All About Japan

Roadtrip 5 Awesome Spots on the Noto Peninsula

| Japanese Countryside , Ishikawa
Roadtrip 5 Awesome Spots on the Noto Peninsula

If you’re looking to escape from Japan’s crowded cities and see a more rural side to Japan, the Noto Peninsula, on the northwestern coast of Honshu, is a great place to go. This wild area is a bit tough to navigate via public transport, so to make the most of Noto, you'll want to explore by car (or motorcycle!).

5. Chirihama Beach Drive

5. Chirihama Beach Drive

Located at the base of the Noto Peninsula, Chirihama Beach is not just a beautiful stretch of coastline—it offers a rare chance to drive on the sand! There's no roads involved; the packed sand is hard enough to allow regular vehicle traffic, and you can enjoy eight kilometers of uninterrupted driving right down at the water’s edge. The beach is wide enough to accommodate traffic in both directions, as well as parking. If you're feeling intrepid, you can wade in the surf to collect shellfish, for which the area is locally known. Plus, the west-facing beach is a great place to see the sunset. Best of all, it’s free!

4. Wakura Onsen

4. Wakura Onsen

One of the joys of Japan is its bathing culture, and Wakura Onsen is one of the finest hot spring resorts in the country. People have been using the natural hot springs here for over 1,200 years, and the town has many traditional ryokan built around the shore of a beautiful bay. Don’t worry if you can’t fit in an overnight trip—many of the ryokan allow day visitors to use their facilities. If you do get the chance to stay overnight, you'll be following in illustrious footsteps; past guests of the town include feudal lords and the Imperial Family! Rooms at many facilities come in both Japanese and western styles, and often have outdoor private baths with magnificent views over the bay.

3. Wajima City

3. Wajima City

One of the largest cities in the area, Wajima is located up toward the northern end of the peninsula, and is famed for its exquisite lacquerware. Wajima-nuri, as the local brand of lacquer is known, mixes a local earth in with the lacquer during the layering process, giving the finished product extra durability. You can see examples of Wajima-nuri in one of the two dedicated museums, buy your own in the shops, and even roll up your sleeves and try your hand at creating your own designs in a lacquerware workshop. Besides lacquer, Wajima also boasts one of Japan’s biggest morning markets, which is said to date back a thousand years. Every day, the vendors proudly showcase local delicacies such as fresh fish, vegetables from local farms, and snacks. If you’re tempted to try something, the market even has free grilling stations for you to cook your purchase!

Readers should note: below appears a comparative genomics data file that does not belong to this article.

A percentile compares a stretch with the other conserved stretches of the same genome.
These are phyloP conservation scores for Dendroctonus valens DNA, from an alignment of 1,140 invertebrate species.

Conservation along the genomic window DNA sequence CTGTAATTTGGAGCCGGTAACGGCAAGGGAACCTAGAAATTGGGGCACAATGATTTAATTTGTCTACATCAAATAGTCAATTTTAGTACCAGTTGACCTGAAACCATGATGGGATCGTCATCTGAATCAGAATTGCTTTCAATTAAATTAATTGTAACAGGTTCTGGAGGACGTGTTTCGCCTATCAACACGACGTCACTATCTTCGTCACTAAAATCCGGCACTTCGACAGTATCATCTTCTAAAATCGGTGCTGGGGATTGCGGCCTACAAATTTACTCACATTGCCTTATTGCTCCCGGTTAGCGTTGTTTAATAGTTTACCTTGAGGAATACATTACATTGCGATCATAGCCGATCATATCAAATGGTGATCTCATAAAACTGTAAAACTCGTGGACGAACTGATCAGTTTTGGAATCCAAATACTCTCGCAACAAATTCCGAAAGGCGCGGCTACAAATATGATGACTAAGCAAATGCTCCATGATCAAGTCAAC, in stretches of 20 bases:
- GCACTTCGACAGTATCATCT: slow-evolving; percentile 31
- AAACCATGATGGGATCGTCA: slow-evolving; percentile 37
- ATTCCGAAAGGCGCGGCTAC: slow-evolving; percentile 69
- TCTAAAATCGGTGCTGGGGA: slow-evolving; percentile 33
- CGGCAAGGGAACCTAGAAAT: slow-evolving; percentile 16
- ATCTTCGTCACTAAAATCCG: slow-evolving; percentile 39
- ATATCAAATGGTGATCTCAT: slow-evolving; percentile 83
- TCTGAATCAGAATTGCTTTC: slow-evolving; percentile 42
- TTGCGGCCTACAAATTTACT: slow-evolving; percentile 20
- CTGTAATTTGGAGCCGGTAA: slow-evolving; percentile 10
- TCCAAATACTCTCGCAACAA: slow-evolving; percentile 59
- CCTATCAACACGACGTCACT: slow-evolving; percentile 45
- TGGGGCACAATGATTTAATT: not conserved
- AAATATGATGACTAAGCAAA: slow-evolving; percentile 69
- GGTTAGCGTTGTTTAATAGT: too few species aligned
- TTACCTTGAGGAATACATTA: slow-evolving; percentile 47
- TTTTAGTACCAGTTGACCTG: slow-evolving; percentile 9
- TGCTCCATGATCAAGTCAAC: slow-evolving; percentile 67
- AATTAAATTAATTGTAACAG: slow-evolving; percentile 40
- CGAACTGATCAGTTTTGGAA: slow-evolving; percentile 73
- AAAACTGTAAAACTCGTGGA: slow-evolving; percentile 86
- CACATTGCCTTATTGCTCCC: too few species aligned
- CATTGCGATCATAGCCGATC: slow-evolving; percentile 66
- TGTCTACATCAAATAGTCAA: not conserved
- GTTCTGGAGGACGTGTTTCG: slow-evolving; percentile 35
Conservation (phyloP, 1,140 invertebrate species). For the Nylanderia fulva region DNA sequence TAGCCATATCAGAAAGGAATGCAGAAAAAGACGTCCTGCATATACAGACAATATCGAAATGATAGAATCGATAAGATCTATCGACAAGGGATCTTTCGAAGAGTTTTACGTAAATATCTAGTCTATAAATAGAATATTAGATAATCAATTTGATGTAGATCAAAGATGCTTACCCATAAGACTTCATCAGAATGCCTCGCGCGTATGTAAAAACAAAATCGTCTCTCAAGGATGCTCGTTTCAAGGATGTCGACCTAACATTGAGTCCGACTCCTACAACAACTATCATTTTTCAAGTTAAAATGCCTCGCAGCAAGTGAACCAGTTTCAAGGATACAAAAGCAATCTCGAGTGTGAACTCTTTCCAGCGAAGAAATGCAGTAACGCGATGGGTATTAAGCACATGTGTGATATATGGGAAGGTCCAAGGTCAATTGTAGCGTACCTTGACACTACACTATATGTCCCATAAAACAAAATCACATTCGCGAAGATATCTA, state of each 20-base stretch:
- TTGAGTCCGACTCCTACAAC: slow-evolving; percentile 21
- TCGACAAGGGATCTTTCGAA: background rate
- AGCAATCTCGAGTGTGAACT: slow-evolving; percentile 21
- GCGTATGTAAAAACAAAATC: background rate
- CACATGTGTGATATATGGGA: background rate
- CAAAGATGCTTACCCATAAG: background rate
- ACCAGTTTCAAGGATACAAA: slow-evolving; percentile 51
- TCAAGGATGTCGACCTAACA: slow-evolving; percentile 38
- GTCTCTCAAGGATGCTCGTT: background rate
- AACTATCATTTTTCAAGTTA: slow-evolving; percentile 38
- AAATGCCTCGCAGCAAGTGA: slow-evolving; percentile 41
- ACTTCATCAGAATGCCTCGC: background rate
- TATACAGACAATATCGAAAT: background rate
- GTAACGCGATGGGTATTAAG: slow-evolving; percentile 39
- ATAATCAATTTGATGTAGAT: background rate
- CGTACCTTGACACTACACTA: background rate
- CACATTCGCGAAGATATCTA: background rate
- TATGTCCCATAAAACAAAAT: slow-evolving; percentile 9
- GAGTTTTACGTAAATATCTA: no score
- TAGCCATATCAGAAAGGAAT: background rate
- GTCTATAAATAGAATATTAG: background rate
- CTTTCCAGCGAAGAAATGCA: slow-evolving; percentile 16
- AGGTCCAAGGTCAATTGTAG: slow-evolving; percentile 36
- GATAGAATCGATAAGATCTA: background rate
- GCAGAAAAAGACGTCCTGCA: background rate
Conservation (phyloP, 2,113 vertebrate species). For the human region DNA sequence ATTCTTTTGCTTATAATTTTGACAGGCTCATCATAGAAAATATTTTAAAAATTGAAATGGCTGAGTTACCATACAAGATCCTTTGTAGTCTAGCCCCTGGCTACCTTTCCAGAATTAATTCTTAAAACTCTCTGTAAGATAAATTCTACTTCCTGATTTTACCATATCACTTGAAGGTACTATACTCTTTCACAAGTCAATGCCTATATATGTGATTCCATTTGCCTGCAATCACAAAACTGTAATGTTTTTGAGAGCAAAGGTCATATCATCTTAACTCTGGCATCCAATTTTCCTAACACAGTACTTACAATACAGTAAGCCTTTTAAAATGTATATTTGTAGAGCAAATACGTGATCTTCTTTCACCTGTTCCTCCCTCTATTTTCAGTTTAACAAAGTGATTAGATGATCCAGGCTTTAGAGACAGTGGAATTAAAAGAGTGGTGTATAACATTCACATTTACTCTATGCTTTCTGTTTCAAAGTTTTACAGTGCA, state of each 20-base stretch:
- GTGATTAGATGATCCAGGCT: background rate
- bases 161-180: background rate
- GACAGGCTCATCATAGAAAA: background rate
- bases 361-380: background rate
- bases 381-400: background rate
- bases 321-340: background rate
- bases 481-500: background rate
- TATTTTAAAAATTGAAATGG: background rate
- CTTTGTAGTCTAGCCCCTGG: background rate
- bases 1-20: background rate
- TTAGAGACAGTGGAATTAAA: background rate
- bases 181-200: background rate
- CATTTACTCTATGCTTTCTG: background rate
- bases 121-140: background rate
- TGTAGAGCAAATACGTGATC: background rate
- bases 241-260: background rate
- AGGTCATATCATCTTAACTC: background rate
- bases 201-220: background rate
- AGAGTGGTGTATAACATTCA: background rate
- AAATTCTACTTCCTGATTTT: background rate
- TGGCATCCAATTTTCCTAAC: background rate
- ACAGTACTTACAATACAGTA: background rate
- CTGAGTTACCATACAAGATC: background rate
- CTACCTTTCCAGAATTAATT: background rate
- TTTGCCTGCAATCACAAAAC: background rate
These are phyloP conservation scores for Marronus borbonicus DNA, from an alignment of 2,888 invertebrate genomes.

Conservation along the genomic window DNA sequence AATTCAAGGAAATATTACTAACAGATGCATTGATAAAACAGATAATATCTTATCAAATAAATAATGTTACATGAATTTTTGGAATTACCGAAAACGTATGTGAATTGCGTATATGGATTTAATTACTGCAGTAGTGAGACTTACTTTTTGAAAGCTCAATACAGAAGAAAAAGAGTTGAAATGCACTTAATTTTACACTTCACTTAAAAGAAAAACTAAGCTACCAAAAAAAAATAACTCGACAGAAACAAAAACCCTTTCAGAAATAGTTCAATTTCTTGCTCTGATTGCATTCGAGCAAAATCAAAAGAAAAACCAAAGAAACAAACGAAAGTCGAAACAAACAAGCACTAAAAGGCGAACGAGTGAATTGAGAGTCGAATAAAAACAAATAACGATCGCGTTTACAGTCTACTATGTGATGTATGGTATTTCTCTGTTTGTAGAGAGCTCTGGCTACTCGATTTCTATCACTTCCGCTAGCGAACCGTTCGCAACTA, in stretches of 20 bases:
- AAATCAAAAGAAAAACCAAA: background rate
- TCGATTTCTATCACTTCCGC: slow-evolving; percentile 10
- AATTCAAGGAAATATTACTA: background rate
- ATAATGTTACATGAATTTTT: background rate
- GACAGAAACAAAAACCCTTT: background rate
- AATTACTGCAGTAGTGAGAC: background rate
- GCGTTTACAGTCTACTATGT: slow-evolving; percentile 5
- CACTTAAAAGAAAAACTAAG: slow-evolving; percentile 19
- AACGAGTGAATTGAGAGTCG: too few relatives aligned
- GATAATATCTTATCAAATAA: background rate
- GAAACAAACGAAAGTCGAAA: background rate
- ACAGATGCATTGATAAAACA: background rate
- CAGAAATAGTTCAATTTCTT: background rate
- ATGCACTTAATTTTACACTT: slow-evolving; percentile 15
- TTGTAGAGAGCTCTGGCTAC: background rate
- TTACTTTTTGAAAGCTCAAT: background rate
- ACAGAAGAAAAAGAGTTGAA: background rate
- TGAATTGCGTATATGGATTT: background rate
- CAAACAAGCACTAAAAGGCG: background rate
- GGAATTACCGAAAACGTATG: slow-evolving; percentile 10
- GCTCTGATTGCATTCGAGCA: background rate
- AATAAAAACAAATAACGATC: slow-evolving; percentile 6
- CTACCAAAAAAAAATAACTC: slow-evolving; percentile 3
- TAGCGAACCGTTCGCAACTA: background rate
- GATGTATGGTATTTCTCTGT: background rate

2. Kongo Coast

2. Kongo Coast

There’s no shortage of beautiful coastlines on the Noto Peninsula, but the rugged cliffs of the Kongo Coast might just be the most scenic. Facing east to the distant shores of mainland Asia, the Kongo coast is riven by deep sea caves and steep cliffs. Particularly notable is the Ganmon rock, a natural arch, and the Hatago Iwa, a pair of large, sacred rocks joined by a shimenawa rope. Boat tours operate along the coast from a dock near the Ganmon rock, giving you close-up views of the craggy rock formations. A typical ride will cost ¥1,200 and take about 20 minutes. Winter travelers take note—the tours only run between mid-March and mid-November!

1. Tokikuni Residences

1. Tokikuni Residences

Not too far from Wajima is a pair of houses with a curious past. The two impressive residences are the homes of the Tokikuni clan, a remnant of the 12th-century Taira clan. Despite once ruling Japan from their powerbase in Kyoto, the Taira were eventually defeated during the Genpei War, and the survivors packed off to exile. The branch of the family that wound up on the remote Noto Peninsula changed their name to Tokikuni, and the two mansions they built still stand today. The older of the two dates back to the 1500s and the newer, larger mansion from the 1800s. Both are designated Important Cultural Properties of Japan, and if you're interested in seeing how a wealthy family would have lived in times past, the Tokikuni Residences are a must-see.